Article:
Paying to attend February’s Super Bowl will do more than just get you into SoFi Stadium — you’ll also get an exclusive NFT version of your ticket.
The Super Bowl is already one of the most coveted (and expensive) tickets in sports. With fans having to drop thousands of dollars just to get through the gates, getting to see the game in person is merely a pipe dream for many.
That makes those who can attend Super Bowl LVI on Feb. 13 at SoFi Stadium in Inglewood, California part of an exclusive community. And you can’t say “exclusive community” in 2022 without thinking about limited-edition NFTs. True to the spirit of the moment, the NFL will offer each attendee at this year’s Super Bowl a personalized non-fungible token ticket customized with their seat number.
This isn’t the league’s first foray into ticket NFTs, but it will definitely be the most high profile.
The NFL began offering such tokens in November to fans who purchased their tickets for select games through SeatGeek, StubHub, or Ticketmaster. The league distributed a total of 250,000 overall.
As it stands now, the Super Bowl NFTs are meant to be collectors‘ items — and there is a legit market for that, even if game-used tickets don’t typically go for five or six figures like other classes of memorabilia. That said, Sportico reports that the league may use these ticket NFTs as an entryway into future experiences and activations.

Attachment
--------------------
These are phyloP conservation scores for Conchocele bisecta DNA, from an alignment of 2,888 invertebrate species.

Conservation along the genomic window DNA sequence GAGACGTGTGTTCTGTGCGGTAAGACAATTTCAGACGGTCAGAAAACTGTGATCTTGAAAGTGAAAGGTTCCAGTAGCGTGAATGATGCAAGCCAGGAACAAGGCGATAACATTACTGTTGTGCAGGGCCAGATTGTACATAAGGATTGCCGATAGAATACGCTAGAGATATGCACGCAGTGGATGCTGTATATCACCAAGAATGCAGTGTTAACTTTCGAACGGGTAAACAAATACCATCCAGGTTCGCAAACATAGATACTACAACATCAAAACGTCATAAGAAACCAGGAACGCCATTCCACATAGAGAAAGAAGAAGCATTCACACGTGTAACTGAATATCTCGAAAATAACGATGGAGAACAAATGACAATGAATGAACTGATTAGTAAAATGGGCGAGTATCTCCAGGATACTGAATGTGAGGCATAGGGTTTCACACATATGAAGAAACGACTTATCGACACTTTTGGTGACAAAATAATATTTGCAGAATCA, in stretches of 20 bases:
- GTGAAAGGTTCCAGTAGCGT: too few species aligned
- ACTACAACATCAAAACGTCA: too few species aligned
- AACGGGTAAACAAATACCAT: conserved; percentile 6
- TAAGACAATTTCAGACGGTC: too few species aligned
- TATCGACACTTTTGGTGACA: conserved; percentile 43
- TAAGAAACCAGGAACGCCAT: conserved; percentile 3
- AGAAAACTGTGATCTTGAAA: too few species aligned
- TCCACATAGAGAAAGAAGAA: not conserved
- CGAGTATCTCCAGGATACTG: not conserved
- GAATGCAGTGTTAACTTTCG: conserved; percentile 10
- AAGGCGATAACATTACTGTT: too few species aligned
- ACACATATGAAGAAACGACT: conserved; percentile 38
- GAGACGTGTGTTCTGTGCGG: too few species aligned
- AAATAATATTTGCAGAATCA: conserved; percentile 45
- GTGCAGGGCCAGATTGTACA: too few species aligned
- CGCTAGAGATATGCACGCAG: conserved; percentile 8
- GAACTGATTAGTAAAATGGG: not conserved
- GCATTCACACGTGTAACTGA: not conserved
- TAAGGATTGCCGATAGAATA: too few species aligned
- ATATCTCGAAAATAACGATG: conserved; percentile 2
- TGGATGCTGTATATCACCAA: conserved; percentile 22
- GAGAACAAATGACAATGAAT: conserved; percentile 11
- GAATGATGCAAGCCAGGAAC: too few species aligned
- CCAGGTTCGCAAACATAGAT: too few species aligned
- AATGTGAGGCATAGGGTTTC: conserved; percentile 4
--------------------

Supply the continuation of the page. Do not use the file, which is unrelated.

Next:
“For us, this is all about learning and better understanding what NFTs and this technology could offer in the future,” NFL SVP, club business development Robert Gallo said. “We recognize that we’re not even scratching the surface yet.”
The NFL has been quieter on the NFT front than leagues like the NBA, but the tide is starting to change. First forays into collectible NFT tickets began in the second half of the 2021 regular season, and the league has partnered with Dapper Labs to create NFL All Day, a platform similar to NBA Top Shot, which has already started selling NFTs on the Flow blockchain.
The mystery moving forward? What the secondary market looks like for NFL NFTs. So far, it hasn’t been too crazy — but what happens if this year’s Super Bowl is an instant classic and someone wants to make their digital ticket available for purchase?
However this shakes out, it’s clear that out in Inglewood, a ticket will be worth more than just the price of admission. We’re only seeing the beginning of the NFL’s adventures in crypto land.